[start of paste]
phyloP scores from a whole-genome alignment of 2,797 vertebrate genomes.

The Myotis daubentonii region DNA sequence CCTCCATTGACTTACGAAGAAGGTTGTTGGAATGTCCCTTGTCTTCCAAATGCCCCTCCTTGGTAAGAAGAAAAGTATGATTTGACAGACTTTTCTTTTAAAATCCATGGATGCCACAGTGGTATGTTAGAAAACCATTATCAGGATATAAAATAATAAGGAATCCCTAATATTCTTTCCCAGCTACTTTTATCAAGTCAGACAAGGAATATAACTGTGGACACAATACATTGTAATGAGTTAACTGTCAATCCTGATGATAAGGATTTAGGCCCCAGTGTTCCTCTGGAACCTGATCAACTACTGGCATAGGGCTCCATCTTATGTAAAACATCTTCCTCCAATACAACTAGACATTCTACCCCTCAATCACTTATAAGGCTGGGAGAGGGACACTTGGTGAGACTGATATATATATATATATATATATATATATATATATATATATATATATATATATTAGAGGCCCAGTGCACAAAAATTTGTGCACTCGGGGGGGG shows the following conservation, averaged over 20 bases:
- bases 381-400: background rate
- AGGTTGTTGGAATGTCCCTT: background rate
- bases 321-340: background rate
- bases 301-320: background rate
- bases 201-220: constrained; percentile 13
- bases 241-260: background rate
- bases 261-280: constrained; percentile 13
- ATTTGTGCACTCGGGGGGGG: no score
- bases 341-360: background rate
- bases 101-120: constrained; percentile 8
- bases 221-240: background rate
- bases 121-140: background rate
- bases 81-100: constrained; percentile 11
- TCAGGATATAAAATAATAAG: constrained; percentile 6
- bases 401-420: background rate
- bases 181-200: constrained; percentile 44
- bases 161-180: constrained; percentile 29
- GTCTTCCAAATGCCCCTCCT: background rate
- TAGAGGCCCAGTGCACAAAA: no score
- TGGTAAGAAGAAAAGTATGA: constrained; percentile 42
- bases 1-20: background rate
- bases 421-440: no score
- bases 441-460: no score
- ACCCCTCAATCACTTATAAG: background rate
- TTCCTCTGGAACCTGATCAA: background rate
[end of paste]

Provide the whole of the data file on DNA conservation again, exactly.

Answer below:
phyloP scores from a whole-genome alignment of 2,797 vertebrate genomes.

The Myotis daubentonii region DNA sequence CCTCCATTGACTTACGAAGAAGGTTGTTGGAATGTCCCTTGTCTTCCAAATGCCCCTCCTTGGTAAGAAGAAAAGTATGATTTGACAGACTTTTCTTTTAAAATCCATGGATGCCACAGTGGTATGTTAGAAAACCATTATCAGGATATAAAATAATAAGGAATCCCTAATATTCTTTCCCAGCTACTTTTATCAAGTCAGACAAGGAATATAACTGTGGACACAATACATTGTAATGAGTTAACTGTCAATCCTGATGATAAGGATTTAGGCCCCAGTGTTCCTCTGGAACCTGATCAACTACTGGCATAGGGCTCCATCTTATGTAAAACATCTTCCTCCAATACAACTAGACATTCTACCCCTCAATCACTTATAAGGCTGGGAGAGGGACACTTGGTGAGACTGATATATATATATATATATATATATATATATATATATATATATATATATATATTAGAGGCCCAGTGCACAAAAATTTGTGCACTCGGGGGGGG shows the following conservation, averaged over 20 bases:
- bases 381-400: background rate
- AGGTTGTTGGAATGTCCCTT: background rate
- bases 321-340: background rate
- bases 301-320: background rate
- bases 201-220: constrained; percentile 13
- bases 241-260: background rate
- bases 261-280: constrained; percentile 13
- ATTTGTGCACTCGGGGGGGG: no score
- bases 341-360: background rate
- bases 101-120: constrained; percentile 8
- bases 221-240: background rate
- bases 121-140: background rate
- bases 81-100: constrained; percentile 11
- TCAGGATATAAAATAATAAG: constrained; percentile 6
- bases 401-420: background rate
- bases 181-200: constrained; percentile 44
- bases 161-180: constrained; percentile 29
- GTCTTCCAAATGCCCCTCCT: background rate
- TAGAGGCCCAGTGCACAAAA: no score
- TGGTAAGAAGAAAAGTATGA: constrained; percentile 42
- bases 1-20: background rate
- bases 421-440: no score
- bases 441-460: no score
- ACCCCTCAATCACTTATAAG: background rate
- TTCCTCTGGAACCTGATCAA: background rate